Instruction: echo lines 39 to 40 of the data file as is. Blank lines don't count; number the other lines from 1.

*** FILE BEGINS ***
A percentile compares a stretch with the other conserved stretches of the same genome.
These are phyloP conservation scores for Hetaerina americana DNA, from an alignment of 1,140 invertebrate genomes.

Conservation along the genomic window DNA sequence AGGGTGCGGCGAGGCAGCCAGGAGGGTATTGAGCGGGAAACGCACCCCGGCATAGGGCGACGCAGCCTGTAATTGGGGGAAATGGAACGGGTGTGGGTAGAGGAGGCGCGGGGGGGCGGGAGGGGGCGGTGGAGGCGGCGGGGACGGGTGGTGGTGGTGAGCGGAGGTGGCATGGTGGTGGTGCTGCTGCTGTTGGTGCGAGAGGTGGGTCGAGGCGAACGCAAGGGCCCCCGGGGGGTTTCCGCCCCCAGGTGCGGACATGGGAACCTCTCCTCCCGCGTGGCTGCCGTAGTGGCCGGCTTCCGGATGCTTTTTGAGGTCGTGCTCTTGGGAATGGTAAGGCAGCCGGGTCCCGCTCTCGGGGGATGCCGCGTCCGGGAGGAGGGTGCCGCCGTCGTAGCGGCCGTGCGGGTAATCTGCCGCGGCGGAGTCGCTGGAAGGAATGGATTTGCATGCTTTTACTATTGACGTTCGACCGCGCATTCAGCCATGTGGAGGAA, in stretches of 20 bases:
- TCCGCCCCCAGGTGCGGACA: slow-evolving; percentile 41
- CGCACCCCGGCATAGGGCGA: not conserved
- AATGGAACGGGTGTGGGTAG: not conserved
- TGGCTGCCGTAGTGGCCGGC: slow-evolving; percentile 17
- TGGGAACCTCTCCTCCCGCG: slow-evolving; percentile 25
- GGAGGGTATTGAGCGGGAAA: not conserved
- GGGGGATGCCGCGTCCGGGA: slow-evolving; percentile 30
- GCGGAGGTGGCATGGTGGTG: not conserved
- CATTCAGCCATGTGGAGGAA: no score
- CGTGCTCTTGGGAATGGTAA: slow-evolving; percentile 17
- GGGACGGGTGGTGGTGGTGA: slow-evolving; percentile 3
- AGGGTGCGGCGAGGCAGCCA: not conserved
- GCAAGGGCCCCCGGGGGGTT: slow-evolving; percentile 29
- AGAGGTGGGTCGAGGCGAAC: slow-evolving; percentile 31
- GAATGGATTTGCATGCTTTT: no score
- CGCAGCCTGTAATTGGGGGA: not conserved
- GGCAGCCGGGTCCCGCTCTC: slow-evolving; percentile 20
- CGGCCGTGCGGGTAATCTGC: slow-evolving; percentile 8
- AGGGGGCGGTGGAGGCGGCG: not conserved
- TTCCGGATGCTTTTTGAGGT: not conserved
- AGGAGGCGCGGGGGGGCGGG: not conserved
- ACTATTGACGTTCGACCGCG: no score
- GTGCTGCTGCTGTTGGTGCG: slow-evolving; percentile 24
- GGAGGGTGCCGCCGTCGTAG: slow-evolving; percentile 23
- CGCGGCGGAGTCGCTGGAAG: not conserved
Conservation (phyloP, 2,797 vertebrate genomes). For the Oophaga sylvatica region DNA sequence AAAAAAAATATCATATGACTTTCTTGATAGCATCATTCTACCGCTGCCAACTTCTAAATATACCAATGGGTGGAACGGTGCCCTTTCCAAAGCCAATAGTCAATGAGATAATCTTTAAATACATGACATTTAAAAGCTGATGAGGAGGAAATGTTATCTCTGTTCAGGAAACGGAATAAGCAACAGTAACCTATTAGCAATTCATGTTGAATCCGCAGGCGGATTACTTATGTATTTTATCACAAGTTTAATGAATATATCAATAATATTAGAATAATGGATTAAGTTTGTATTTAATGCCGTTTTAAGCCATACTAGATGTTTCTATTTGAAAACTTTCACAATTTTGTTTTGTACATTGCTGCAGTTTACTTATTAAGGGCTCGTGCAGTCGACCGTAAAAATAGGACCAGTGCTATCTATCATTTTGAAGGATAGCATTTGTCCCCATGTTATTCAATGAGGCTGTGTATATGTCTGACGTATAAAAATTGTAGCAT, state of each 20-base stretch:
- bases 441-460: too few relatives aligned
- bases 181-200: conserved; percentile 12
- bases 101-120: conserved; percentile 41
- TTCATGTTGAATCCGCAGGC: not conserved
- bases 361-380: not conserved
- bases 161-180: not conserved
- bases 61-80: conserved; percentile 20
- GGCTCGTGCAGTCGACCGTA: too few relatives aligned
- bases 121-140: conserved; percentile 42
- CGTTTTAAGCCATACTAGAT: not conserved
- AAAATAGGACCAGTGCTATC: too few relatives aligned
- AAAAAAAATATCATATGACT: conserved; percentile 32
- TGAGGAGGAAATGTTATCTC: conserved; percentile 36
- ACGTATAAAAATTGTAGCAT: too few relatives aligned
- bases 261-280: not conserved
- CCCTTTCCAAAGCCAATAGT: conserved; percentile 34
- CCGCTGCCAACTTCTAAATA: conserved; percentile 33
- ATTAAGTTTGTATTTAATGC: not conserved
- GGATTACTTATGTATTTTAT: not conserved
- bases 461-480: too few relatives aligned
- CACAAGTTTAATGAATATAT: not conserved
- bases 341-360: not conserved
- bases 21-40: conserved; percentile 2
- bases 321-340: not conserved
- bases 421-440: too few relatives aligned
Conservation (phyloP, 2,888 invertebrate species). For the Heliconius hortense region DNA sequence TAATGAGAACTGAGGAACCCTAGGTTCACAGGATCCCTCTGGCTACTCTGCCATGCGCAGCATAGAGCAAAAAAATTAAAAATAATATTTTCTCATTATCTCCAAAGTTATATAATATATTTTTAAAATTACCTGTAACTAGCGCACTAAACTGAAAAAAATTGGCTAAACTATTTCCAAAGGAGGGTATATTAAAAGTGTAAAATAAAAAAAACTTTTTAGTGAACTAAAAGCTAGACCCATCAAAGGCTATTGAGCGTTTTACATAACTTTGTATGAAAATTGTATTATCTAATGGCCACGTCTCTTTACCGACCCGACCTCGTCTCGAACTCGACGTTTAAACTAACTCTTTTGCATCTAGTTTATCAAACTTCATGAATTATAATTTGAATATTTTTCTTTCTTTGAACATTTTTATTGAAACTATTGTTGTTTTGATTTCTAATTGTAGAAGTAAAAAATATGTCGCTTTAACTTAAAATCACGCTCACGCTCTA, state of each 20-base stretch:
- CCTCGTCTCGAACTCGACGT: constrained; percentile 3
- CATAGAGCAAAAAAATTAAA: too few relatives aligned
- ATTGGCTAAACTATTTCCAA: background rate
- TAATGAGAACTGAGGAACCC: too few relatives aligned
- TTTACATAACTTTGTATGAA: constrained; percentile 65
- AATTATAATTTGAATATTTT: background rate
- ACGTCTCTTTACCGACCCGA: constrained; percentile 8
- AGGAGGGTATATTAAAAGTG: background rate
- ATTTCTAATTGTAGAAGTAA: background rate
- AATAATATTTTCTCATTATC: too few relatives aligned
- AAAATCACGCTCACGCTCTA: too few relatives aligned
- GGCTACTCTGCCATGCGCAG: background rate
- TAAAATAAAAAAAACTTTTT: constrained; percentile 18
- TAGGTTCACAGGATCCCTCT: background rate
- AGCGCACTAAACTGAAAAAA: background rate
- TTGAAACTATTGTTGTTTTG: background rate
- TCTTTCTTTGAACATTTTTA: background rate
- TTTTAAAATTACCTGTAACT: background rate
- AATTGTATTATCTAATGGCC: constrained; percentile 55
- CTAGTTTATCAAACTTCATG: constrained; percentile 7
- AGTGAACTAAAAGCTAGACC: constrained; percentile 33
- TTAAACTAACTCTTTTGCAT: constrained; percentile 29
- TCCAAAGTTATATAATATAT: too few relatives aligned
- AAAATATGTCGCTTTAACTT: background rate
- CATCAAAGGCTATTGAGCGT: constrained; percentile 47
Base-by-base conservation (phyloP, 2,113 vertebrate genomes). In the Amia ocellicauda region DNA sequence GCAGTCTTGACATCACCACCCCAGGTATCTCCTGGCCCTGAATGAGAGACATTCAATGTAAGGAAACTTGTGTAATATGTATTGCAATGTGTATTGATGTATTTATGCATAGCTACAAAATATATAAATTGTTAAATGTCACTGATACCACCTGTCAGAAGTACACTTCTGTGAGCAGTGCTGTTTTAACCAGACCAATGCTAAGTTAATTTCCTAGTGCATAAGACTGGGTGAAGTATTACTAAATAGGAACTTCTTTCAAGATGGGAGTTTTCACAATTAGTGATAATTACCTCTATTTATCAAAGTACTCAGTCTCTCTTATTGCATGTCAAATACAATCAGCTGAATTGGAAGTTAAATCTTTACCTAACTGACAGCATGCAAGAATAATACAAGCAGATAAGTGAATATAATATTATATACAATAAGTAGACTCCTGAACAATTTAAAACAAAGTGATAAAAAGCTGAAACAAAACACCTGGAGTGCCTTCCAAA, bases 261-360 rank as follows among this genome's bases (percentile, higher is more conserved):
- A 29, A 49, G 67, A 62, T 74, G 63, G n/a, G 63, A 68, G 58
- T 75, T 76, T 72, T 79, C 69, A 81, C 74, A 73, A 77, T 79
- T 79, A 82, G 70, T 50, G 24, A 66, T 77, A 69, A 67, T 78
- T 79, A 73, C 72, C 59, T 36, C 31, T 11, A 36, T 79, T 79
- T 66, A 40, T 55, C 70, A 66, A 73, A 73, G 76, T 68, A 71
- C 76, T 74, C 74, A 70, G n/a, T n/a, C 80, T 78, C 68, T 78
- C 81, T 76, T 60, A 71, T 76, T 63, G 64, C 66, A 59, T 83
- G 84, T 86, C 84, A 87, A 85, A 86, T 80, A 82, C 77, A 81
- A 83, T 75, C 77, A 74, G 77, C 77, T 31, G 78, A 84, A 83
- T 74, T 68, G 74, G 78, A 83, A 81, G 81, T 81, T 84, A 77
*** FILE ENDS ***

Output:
- CGTTTTAAGCCATACTAGAT: not conserved
- AAAATAGGACCAGTGCTATC: too few relatives aligned